Lem goes to Chicago to sell the wheat his family has grown on their farm in Minnesota. There he meets the waitress Kate. They fall in love and get married before going back to the farm. ... See full summary »
Chick Williams, a prohibition gangster, rejoins his mob soon after being released from prison. When a policeman is murdered during a robbery, he falls under suspicion. The gangster took ... See full summary »
In Naples, where prostitutes can pay their rent, Angela is sentenced to a year in the workhouse when she tries to steal(while streetwalking) to pay for medicine for her dying mother. She escapes and is hidden by a circus, where she's a natural talent and meets Gino, a painter. When she breaks her ankle in a fall, her career ends. What can she and Gino do? He wants to go to Naples, but the law may still be looking for her, and Gino doesn't know about her past. Starving artist and a beauty with a secret: is there room in this world for them? Written by
By a fluke, this film received Oscar nominations at both the First and Second Academy Awards. It received a Best Actress nomination for Janet Gaynor in 1929, and nominations for Best Art Direction and Cinematography in 1930. It is the only American film to be nominated for Academy Awards in two different years. (A few foreign-language films have received nominations in different years.) See more »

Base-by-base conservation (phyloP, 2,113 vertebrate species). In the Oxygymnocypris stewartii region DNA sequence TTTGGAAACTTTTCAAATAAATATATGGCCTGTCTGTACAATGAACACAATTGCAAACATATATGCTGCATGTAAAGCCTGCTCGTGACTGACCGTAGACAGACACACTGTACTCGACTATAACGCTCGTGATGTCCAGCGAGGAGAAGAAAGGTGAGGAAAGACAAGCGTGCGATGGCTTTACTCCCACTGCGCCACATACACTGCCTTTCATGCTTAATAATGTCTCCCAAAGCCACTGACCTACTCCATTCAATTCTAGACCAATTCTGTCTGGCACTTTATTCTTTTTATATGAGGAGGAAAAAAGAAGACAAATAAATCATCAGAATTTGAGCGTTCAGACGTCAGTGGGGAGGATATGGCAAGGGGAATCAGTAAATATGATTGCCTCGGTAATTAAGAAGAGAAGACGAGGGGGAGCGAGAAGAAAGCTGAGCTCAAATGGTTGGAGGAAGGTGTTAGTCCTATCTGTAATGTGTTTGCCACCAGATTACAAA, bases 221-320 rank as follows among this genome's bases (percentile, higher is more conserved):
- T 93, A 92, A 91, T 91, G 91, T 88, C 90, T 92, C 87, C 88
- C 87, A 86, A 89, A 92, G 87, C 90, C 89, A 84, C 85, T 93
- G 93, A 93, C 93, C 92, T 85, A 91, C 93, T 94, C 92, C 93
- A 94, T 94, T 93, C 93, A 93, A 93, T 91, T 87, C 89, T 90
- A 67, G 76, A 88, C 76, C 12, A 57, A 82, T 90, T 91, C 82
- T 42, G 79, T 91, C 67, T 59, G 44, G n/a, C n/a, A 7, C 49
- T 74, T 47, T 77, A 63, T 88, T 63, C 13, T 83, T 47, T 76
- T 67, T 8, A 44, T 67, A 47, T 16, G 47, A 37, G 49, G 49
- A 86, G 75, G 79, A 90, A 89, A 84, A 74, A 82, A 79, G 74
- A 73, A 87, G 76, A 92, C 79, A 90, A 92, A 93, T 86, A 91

Love is like the measles. When it comes you cannot stop it.
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"Street Angel" misses greatness by inches. One of three famous late silent movies starring Janet Gaynor (the others were "Sunrise" and "Seventh Heaven"), it's an ultra-romantic melodrama with enormous power. Frank Borzage, a specialist in this kind of film, pulls out all the stops to make this seem almost like an other-worldly fable; the story is painted in broad brush strokes, and the plot has a few echoes of "Les Miserables." The sets and cinematography are outstanding; Gaynor is heartbreakingly beautiful, and her performance is superb. The film's biggest flaw-- almost the only one-- is that near the end it indulges in a wildly improbable coincidence, and it's always awkward when a film closes on a note like that. It isn't quite as good as "Sunrise--" very few movies are-- but for most of its running length this rich, lush film is an absolute joy to watch.
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